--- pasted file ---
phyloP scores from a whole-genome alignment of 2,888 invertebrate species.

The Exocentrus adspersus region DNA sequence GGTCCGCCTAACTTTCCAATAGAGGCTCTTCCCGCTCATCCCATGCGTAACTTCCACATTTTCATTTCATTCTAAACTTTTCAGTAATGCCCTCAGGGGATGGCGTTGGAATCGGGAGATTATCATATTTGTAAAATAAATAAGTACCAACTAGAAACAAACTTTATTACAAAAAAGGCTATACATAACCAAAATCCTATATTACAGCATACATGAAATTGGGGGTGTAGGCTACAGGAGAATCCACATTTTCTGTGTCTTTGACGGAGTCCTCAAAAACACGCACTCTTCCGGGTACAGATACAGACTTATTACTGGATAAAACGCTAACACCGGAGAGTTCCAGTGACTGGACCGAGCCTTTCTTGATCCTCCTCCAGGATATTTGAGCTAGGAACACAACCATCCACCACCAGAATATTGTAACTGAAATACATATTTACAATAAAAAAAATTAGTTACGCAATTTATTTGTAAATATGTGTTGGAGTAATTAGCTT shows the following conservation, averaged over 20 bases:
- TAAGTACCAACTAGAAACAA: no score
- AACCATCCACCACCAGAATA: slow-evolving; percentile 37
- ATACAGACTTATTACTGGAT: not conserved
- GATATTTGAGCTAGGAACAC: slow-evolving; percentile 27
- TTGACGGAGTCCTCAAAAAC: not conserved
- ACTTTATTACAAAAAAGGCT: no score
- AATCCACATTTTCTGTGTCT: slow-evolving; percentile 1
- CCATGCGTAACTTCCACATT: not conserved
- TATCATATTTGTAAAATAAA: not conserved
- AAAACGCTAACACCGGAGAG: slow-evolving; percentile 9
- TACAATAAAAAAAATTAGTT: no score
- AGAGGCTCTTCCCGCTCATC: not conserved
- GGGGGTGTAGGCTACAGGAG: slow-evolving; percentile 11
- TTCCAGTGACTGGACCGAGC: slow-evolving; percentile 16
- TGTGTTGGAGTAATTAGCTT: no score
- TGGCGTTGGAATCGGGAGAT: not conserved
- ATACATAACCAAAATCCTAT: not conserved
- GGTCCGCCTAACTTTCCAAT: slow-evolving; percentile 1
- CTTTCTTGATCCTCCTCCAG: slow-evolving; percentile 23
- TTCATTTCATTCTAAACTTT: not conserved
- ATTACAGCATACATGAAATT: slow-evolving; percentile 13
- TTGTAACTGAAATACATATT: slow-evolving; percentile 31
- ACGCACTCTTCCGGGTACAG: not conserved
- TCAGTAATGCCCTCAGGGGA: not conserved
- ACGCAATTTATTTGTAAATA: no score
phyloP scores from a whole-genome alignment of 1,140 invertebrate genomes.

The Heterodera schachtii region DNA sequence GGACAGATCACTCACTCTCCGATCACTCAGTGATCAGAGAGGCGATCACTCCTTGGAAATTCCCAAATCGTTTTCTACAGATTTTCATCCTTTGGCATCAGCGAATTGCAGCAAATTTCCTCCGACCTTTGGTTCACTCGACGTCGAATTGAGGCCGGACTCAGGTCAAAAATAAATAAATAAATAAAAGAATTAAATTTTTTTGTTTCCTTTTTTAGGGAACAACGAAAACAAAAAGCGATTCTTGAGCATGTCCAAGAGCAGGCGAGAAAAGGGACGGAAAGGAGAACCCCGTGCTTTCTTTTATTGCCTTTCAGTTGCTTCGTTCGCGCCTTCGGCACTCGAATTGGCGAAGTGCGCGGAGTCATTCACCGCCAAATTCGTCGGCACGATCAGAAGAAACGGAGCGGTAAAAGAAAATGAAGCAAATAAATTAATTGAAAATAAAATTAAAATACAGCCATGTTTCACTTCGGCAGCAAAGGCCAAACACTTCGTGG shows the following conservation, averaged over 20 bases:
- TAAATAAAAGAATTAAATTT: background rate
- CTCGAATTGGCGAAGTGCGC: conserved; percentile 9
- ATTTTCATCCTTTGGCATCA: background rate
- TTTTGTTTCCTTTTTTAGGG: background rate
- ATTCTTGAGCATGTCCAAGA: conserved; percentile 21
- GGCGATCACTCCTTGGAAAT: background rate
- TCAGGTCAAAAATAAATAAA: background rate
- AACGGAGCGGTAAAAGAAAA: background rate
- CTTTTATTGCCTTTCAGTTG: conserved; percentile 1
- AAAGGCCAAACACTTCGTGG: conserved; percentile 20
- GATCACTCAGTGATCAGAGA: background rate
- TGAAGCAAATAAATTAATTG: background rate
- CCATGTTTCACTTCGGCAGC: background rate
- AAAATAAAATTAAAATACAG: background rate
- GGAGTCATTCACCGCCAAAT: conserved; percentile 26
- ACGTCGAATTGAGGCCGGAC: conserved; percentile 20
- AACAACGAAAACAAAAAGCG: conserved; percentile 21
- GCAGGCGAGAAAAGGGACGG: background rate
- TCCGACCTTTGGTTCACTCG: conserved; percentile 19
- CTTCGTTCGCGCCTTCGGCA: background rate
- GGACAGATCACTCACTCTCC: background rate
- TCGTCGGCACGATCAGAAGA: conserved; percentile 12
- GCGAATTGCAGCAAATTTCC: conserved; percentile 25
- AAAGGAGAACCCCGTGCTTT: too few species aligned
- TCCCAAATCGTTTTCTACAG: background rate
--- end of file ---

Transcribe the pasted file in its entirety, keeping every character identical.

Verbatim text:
phyloP scores from a whole-genome alignment of 2,888 invertebrate species.

The Exocentrus adspersus region DNA sequence GGTCCGCCTAACTTTCCAATAGAGGCTCTTCCCGCTCATCCCATGCGTAACTTCCACATTTTCATTTCATTCTAAACTTTTCAGTAATGCCCTCAGGGGATGGCGTTGGAATCGGGAGATTATCATATTTGTAAAATAAATAAGTACCAACTAGAAACAAACTTTATTACAAAAAAGGCTATACATAACCAAAATCCTATATTACAGCATACATGAAATTGGGGGTGTAGGCTACAGGAGAATCCACATTTTCTGTGTCTTTGACGGAGTCCTCAAAAACACGCACTCTTCCGGGTACAGATACAGACTTATTACTGGATAAAACGCTAACACCGGAGAGTTCCAGTGACTGGACCGAGCCTTTCTTGATCCTCCTCCAGGATATTTGAGCTAGGAACACAACCATCCACCACCAGAATATTGTAACTGAAATACATATTTACAATAAAAAAAATTAGTTACGCAATTTATTTGTAAATATGTGTTGGAGTAATTAGCTT shows the following conservation, averaged over 20 bases:
- TAAGTACCAACTAGAAACAA: no score
- AACCATCCACCACCAGAATA: slow-evolving; percentile 37
- ATACAGACTTATTACTGGAT: not conserved
- GATATTTGAGCTAGGAACAC: slow-evolving; percentile 27
- TTGACGGAGTCCTCAAAAAC: not conserved
- ACTTTATTACAAAAAAGGCT: no score
- AATCCACATTTTCTGTGTCT: slow-evolving; percentile 1
- CCATGCGTAACTTCCACATT: not conserved
- TATCATATTTGTAAAATAAA: not conserved
- AAAACGCTAACACCGGAGAG: slow-evolving; percentile 9
- TACAATAAAAAAAATTAGTT: no score
- AGAGGCTCTTCCCGCTCATC: not conserved
- GGGGGTGTAGGCTACAGGAG: slow-evolving; percentile 11
- TTCCAGTGACTGGACCGAGC: slow-evolving; percentile 16
- TGTGTTGGAGTAATTAGCTT: no score
- TGGCGTTGGAATCGGGAGAT: not conserved
- ATACATAACCAAAATCCTAT: not conserved
- GGTCCGCCTAACTTTCCAAT: slow-evolving; percentile 1
- CTTTCTTGATCCTCCTCCAG: slow-evolving; percentile 23
- TTCATTTCATTCTAAACTTT: not conserved
- ATTACAGCATACATGAAATT: slow-evolving; percentile 13
- TTGTAACTGAAATACATATT: slow-evolving; percentile 31
- ACGCACTCTTCCGGGTACAG: not conserved
- TCAGTAATGCCCTCAGGGGA: not conserved
- ACGCAATTTATTTGTAAATA: no score
phyloP scores from a whole-genome alignment of 1,140 invertebrate genomes.

The Heterodera schachtii region DNA sequence GGACAGATCACTCACTCTCCGATCACTCAGTGATCAGAGAGGCGATCACTCCTTGGAAATTCCCAAATCGTTTTCTACAGATTTTCATCCTTTGGCATCAGCGAATTGCAGCAAATTTCCTCCGACCTTTGGTTCACTCGACGTCGAATTGAGGCCGGACTCAGGTCAAAAATAAATAAATAAATAAAAGAATTAAATTTTTTTGTTTCCTTTTTTAGGGAACAACGAAAACAAAAAGCGATTCTTGAGCATGTCCAAGAGCAGGCGAGAAAAGGGACGGAAAGGAGAACCCCGTGCTTTCTTTTATTGCCTTTCAGTTGCTTCGTTCGCGCCTTCGGCACTCGAATTGGCGAAGTGCGCGGAGTCATTCACCGCCAAATTCGTCGGCACGATCAGAAGAAACGGAGCGGTAAAAGAAAATGAAGCAAATAAATTAATTGAAAATAAAATTAAAATACAGCCATGTTTCACTTCGGCAGCAAAGGCCAAACACTTCGTGG shows the following conservation, averaged over 20 bases:
- TAAATAAAAGAATTAAATTT: background rate
- CTCGAATTGGCGAAGTGCGC: conserved; percentile 9
- ATTTTCATCCTTTGGCATCA: background rate
- TTTTGTTTCCTTTTTTAGGG: background rate
- ATTCTTGAGCATGTCCAAGA: conserved; percentile 21
- GGCGATCACTCCTTGGAAAT: background rate
- TCAGGTCAAAAATAAATAAA: background rate
- AACGGAGCGGTAAAAGAAAA: background rate
- CTTTTATTGCCTTTCAGTTG: conserved; percentile 1
- AAAGGCCAAACACTTCGTGG: conserved; percentile 20
- GATCACTCAGTGATCAGAGA: background rate
- TGAAGCAAATAAATTAATTG: background rate
- CCATGTTTCACTTCGGCAGC: background rate
- AAAATAAAATTAAAATACAG: background rate
- GGAGTCATTCACCGCCAAAT: conserved; percentile 26
- ACGTCGAATTGAGGCCGGAC: conserved; percentile 20
- AACAACGAAAACAAAAAGCG: conserved; percentile 21
- GCAGGCGAGAAAAGGGACGG: background rate
- TCCGACCTTTGGTTCACTCG: conserved; percentile 19
- CTTCGTTCGCGCCTTCGGCA: background rate
- GGACAGATCACTCACTCTCC: background rate
- TCGTCGGCACGATCAGAAGA: conserved; percentile 12
- GCGAATTGCAGCAAATTTCC: conserved; percentile 25
- AAAGGAGAACCCCGTGCTTT: too few species aligned
- TCCCAAATCGTTTTCTACAG: background rate